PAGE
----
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Send and Receive

Send and Receive

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Send and Receive

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  1. Send and Receive

  2. MPI Send and Receive • Sending and receiving are two foundational concepts of MPI • Almost every single function in MPI can be implemented with basic send and receive calls

  3. Overview of Sending and Receiving • MPI’s send and receive calls operate in the following manner - Process 0 tries to send a message to process 1 - Process 0 packages the data into a buffer - Route the message to the right location -The location is defined by the process’s rank - Process 1 needs to acknowledge to want to receive 0’s data - Once process 1 acknowledges this, the data has been transmitted - Process 0 may go back to work

  4. Overview of Sending and Receiving • If Process 0 has to send different types of messages to processor 1 - MPI allows senders and receivers to specify message IDs with the message (tags) - Process 1 can request a message with a certain tag number - Messages with different tag numbers will be buffered until Processor is ready to receive them

  5. Overview of Sending and Receiving • Prototypes for MPI sending and receiving functions MPI_Send(void* data, int count, MPI_Datatype datatype, int destination, int tag, MPI_Comm communicator) MPI_Recv(void* data, int count, MPI_Datatype datatype, int source, int tag, MPI_Comm communicator, MPI_Status* status)

  6. Overview of Sending and Receiving • The first argument is the data buffer • The second and third arguments describe the count and type of elements that reside in the buffer • MPI_Send sends the exact count of elements • MPI_Recv will receive at most the count of elements • The fourth and fifth arguments specify the rank of the sending/receiving process and the tag of the message • The sixth argument specifies the communicator • The last argument (for MPI_Recv only) provides information about the received message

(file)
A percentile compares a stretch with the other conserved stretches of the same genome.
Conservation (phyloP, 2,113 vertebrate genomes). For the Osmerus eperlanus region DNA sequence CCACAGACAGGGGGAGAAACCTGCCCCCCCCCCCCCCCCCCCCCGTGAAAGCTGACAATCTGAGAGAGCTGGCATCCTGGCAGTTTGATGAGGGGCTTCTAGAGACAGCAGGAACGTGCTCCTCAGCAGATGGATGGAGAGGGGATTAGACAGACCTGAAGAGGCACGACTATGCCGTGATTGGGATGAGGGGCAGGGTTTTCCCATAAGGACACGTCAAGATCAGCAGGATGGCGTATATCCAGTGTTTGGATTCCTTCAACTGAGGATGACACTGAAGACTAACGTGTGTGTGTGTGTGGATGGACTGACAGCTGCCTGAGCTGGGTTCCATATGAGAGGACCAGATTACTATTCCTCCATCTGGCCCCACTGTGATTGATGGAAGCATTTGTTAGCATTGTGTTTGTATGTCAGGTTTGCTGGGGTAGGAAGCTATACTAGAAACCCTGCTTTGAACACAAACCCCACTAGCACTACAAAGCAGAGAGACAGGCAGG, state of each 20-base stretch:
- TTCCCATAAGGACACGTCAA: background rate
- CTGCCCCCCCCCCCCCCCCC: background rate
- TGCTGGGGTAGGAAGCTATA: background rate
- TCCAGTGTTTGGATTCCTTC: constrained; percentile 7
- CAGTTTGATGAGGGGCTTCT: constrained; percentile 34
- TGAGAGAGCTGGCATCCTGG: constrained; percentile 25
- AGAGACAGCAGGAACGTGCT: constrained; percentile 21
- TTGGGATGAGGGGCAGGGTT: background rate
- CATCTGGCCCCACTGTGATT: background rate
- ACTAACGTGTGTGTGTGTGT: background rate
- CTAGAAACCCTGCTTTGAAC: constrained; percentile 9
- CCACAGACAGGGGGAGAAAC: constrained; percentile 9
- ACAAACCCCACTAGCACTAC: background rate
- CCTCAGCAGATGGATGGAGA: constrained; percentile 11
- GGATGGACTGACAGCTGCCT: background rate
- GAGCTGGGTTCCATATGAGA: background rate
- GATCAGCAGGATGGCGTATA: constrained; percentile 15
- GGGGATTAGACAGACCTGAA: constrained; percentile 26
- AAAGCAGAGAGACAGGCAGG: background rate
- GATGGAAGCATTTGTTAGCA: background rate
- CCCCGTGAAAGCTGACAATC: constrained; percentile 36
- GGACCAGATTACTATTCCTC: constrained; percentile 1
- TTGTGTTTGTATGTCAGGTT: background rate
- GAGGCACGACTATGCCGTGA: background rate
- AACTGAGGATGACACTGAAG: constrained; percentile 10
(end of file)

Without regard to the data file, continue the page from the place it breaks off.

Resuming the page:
7. MPI Data Types

  8. Example 1 // Find out rank, size int world_rank; MPI_Comm_rank(MPI_COMM_WORLD, &world_rank); int world_size; MPI_Comm_size(MPI_COMM_WORLD, &world_size);   int number; if (world_rank == 0) { number = -1; MPI_Send(&number, 1, MPI_INT, 1, 0, MPI_COMM_WORLD); } else if (world_rank == 1) { MPI_Recv(&number, 1, MPI_INT, 0, 0, MPI_COMM_WORLD, MPI_STATUS_IGNORE); printf("Process 1 received number %d from process 0\n", number); }

  9. Example 2 int token; if (world_rank != 0) { MPI_Recv(&token, 1, MPI_INT, world_rank - 1, 0, MPI_COMM_WORLD, MPI_STATUS_IGNORE); printf("Process %d received token %d from process %d\n", world_rank, token, world_rank - 1); } else { // Set the token's value if you are process 0 token = -1; } MPI_Send(&token, 1, MPI_INT, (world_rank + 1) % world_size, 0, MPI_COMM_WORLD); // Now process 0 can receive from the last process. if (world_rank == 0) { MPI_Recv(&token, 1, MPI_INT, world_size - 1, 0, MPI_COMM_WORLD, MPI_STATUS_IGNORE); printf("Process %d received token %d from process %d\n", world_rank, token, world_size - 1); }

  10. Example 2 • Initialize a value from process 0, and the value is passed around every single process • Terminates when process zero receives the value from the last process • Extra care is taken to assure that it doesn’t deadlock • Process 0 makes sure that it has completed its first send before it tries to receive the value from the last process • All of the other processes simply call MPI_Recv (receiving from their neighboring lower process) and then MPI_Send (sending the value to their neighboring higher process) to pass the value along the ring

  11. Example 2 Process 1 received token -1 from process 0 Process 2 received token -1 from process 1 Process 3 received token -1 from process 2 Process 4 received token -1 from process 3 Process 0 received token -1 from process 4